Old Fashioned Traditions
Old Fashioned Traditions

Breads

Where the old ways are new again!

Breads

Breads can be simple and unpretentious or rather complex and robust.  Widely made from wheat but other grains like rye, spelt, buckwheat, and flax add characteristics lost in many of todays modern breads.  

Today we use bread for sandwiches mainly and not really think much about it other than wheat or white.  In years past, bread was made to be part of the meal, a way to add nutrition and bring a fullness to the table.  

Sourdough has been used since times before Christ. It is fairly easy to reculture and can be passed from one generation to another, feeding families for many, many years. There are many different sourdough cultures, some are more sour than others.  You can also make biscuits, muffins, pancakes, and even cinnamon rolls from sourdough!

Friendship and fruit breads are great for gift giving and snacking.  Applesauce bread, banana bread, friendship breads, all bring a sweet warmth and are great with fresh butter spread on them.  

Yeast breads are very tasty and easy to make as well.  While you don't have to keep a mother culture alive like you do with sourdough, you have to watch temps so you don't kill the yeast!  Yeast breads can be made from any grain but most often are made from wheat and other grains added.  

Batter breads are generally heavy and are great with a meal serving gravy. They contain no yeast or sourdough.  Some can be lightened up a bit by added wheat to the recipe if desired.  

None of these breads contain preservatives or GMO products.  Most breads will keep for a week but they should be refrigerated for optimal use.  Breads will usually keep well in the freezer for about 6 months.  

Below are listed the various cultures that are used.  Each is unique and has its own personality.

Polish Farmstead culture--this has been around in a Polish family for many generations. It has never been exposed to modern wheats or GMO's.  A bit of a wheaty flavor, great for grilled cheese.  A bit more sour than the Polish Bakers.

Polish Bakers culture--this is also an older culture but this one has been used in an artisian bakery.  It is lighter in flavor and texture, a good one to start with if you don't like "sour" sourdough.  It has also never been exposed to modern wheats or GMO's.

New Zealand culture--fast to culture and mild in flavor.  Makes a great sandwich loaf and kids love it!

Gold Rush culture--Good sourdough flavor without being overly sour.  Good for French toast and grilled cheese.  Circa 1859, Golden Colorado.  Oral history traces this sourdough starter to Blackhawk, Colorado (Gregory Gulch) around 1859.  It was shared among miners in the area and made its way to Golden, a major supply hub serving the area.  This starter is rumored to have also played in part in making beer for the thirsty miners coming down into Golden for a break from gold mining.  Was this the original culture used to start the Coors brewery some 15 years later?  Who knows?  It does, however, make a great lambic ale.  With the advent of commercial yeast in teh 1920's, this starter drifted into obscurity and was soon forgotten.  It's rather hard to find today but several families have kept it going.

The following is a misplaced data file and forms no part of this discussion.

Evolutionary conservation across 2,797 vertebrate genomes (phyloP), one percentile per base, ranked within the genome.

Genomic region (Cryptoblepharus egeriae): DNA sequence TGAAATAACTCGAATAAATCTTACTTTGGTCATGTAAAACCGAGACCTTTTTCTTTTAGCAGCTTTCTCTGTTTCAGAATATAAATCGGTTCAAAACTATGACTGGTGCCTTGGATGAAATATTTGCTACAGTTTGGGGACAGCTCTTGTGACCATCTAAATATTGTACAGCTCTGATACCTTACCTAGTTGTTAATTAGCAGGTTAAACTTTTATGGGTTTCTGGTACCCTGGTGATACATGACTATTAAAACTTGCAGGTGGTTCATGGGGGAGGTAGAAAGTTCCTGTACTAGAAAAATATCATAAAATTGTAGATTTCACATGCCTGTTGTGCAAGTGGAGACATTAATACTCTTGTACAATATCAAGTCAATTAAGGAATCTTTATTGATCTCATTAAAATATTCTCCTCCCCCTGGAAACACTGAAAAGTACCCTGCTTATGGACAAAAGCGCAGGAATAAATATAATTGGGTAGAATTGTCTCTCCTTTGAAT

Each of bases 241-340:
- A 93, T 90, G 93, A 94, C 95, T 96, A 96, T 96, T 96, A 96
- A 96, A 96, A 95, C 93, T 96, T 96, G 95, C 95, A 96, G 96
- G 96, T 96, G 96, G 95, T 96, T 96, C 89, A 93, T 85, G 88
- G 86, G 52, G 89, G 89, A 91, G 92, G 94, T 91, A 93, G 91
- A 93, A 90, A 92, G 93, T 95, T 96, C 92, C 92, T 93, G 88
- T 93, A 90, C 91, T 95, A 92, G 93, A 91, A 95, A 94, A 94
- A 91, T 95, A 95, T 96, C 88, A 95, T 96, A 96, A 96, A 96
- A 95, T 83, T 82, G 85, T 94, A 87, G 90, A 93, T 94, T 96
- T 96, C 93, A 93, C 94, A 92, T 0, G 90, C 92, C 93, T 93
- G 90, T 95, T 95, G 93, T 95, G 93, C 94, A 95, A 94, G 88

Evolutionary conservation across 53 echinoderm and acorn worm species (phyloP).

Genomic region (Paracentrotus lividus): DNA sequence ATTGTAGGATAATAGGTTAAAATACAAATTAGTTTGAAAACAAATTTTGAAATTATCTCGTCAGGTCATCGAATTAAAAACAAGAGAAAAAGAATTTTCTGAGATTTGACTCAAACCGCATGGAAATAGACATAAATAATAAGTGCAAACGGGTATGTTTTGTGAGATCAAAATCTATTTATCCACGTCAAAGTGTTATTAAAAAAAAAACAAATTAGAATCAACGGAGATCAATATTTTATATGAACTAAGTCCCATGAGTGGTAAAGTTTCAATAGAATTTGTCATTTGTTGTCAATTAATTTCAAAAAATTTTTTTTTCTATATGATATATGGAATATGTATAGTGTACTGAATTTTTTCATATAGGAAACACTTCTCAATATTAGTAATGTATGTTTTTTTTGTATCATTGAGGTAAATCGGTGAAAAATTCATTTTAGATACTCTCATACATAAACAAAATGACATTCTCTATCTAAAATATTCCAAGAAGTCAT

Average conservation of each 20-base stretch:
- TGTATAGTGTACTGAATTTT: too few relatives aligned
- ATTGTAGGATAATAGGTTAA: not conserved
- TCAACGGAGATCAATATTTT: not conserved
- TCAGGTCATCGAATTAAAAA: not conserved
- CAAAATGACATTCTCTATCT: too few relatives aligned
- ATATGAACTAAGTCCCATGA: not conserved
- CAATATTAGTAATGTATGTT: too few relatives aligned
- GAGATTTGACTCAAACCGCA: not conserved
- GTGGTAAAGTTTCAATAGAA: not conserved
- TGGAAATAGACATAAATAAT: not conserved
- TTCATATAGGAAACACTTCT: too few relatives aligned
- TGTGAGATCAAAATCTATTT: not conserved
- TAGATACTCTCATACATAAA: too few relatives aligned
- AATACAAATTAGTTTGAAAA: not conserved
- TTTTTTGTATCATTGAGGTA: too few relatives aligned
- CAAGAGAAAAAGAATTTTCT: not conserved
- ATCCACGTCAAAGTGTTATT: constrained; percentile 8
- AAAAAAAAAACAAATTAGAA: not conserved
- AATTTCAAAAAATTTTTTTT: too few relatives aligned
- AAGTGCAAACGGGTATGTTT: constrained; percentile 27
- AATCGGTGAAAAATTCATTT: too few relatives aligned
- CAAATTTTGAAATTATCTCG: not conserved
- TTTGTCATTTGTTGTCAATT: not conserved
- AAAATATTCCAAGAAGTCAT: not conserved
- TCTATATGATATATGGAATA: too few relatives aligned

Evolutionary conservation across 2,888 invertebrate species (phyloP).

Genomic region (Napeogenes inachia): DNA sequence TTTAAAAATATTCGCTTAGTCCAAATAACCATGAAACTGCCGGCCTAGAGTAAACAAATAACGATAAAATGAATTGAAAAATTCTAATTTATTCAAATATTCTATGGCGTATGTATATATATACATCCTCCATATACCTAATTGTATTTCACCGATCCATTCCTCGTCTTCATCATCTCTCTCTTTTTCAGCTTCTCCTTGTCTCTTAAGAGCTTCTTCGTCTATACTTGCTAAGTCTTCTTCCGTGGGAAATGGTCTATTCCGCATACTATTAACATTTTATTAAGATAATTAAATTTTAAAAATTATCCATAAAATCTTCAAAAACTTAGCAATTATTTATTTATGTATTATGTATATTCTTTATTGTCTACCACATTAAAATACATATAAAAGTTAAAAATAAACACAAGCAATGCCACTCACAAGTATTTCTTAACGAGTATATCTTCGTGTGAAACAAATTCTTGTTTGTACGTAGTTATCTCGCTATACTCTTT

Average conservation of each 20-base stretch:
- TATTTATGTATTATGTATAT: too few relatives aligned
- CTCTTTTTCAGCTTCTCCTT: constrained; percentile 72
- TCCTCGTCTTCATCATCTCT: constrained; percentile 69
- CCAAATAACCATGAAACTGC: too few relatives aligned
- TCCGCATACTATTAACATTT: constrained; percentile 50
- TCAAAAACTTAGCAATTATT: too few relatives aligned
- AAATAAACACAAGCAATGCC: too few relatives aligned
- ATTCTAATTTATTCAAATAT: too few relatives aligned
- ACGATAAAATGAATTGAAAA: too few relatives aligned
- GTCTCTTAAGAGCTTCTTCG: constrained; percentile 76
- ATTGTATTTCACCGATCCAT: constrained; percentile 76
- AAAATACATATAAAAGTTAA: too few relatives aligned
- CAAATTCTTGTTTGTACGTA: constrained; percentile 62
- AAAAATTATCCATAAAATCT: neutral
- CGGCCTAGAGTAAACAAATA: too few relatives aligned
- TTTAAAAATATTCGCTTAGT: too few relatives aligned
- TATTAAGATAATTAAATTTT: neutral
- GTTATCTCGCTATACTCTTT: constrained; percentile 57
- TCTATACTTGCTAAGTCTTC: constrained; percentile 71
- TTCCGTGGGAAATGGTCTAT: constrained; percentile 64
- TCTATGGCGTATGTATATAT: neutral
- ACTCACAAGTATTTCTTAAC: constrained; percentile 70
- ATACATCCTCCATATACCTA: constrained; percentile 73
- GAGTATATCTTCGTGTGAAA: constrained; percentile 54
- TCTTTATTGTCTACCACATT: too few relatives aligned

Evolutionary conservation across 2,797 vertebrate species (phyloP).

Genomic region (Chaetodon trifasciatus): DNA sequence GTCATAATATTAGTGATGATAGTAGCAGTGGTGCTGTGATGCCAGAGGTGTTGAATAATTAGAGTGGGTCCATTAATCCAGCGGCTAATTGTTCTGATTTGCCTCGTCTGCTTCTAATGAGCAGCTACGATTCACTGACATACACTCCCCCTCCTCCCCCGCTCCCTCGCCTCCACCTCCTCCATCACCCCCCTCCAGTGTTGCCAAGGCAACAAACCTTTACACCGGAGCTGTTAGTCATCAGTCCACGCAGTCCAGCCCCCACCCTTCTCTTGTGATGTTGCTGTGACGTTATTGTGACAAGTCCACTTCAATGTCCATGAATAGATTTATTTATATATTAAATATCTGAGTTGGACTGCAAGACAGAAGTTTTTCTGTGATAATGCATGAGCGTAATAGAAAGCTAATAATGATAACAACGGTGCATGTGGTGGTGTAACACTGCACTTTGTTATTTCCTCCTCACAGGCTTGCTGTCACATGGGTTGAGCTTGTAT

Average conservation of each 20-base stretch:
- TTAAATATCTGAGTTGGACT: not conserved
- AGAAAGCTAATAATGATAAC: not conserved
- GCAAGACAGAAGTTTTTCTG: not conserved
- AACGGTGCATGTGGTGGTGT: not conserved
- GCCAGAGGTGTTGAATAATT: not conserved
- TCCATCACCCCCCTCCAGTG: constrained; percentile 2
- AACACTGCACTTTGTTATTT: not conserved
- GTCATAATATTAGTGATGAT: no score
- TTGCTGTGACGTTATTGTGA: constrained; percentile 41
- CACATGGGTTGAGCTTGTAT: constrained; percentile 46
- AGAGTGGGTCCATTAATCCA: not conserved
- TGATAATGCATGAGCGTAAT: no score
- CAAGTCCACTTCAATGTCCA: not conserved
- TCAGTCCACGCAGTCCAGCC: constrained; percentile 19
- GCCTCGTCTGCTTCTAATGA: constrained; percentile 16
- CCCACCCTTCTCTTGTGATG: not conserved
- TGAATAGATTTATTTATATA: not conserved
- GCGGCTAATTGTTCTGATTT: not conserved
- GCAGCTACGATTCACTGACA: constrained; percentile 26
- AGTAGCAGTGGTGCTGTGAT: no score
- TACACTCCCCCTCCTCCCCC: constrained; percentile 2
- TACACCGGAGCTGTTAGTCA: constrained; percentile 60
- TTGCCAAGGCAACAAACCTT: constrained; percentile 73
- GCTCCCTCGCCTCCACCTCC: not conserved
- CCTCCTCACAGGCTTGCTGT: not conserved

Scandinavian Rye--this sourdough has been maintained with 100% rye flour.  It originated from near the city of Aarhus (Denmark) in the Jutland region.  The flavor can become very robust!

Black Death culture--This unique sourdough strain dates back to around 1633 in Oberammergau, Germany and at that time, they were experiencing The Black Death or Plague.  This strain (like all others I have) as never had commercial yeast added to it.  This is also the only historic sourdough starter from Germany.  

Kamut

Emmer

Einkorn

Buckwheat

Munich

Pyramid

Giza

Parisian--This starter has a very unique and interesting history.  It was first started in 1856 in San Francisco, the Parisian is the second oldest bakery in the city.  The Boudin Bakery was the first to open years earlier in 1849.  Both made San Francisco sourdough bread which many think of as the gold standard for sourdough bread.  While the Boudin lives on, sadly the Parisian is no more.  After being bought by Interstate Bakeries (former owners of Wonder Bread and Hostess brands), it was slotted for closure after the company (Interstate) filed for bankruptcy in 2005.  Unlike Hostess' Twinkies, the Parisian was not sold.  It was simply "shuttered" and never reopened.  San Francisco lost a part of its soul when it closed and caught many off guard.  This starter is one of the more "sour" flavored starters I have.  Makes a GREAT grilled cheese!

Country French--Not overly sour but a good old world type of flavor.  Excellent French bread!

Genoa--From Northern Italy, this starter is mildly sour and makes a more dense loaf. Makes wonderful Focaccia breads! Very rustic.

Ischia--a Southern Italian sourdough culture, at least 200 years old. This is a slower culture making it perfect for ciabattas, country breads, and pizza crusts.

Naples--another culture from Southern Italy.  Slightly sour with a bit if a buttery flavor. Pizza crust, ciabattas, and loaves are all delicious.   

San Francisco culture--this one is sour!  You better like sour sourdough to enjoy it!  I like this one for the first 3 days, then it becomes too sour for me to enjoy as a sandwich bread.  At that point I usually dry it in the oven and make bread crumbs for breading chicken or pork chops or make it into croutons.  It makes an excellent grilled ham and cheese sandwich!

Spelt sourdough--Good old world flavor, nutty yet kids like it.  

 

 

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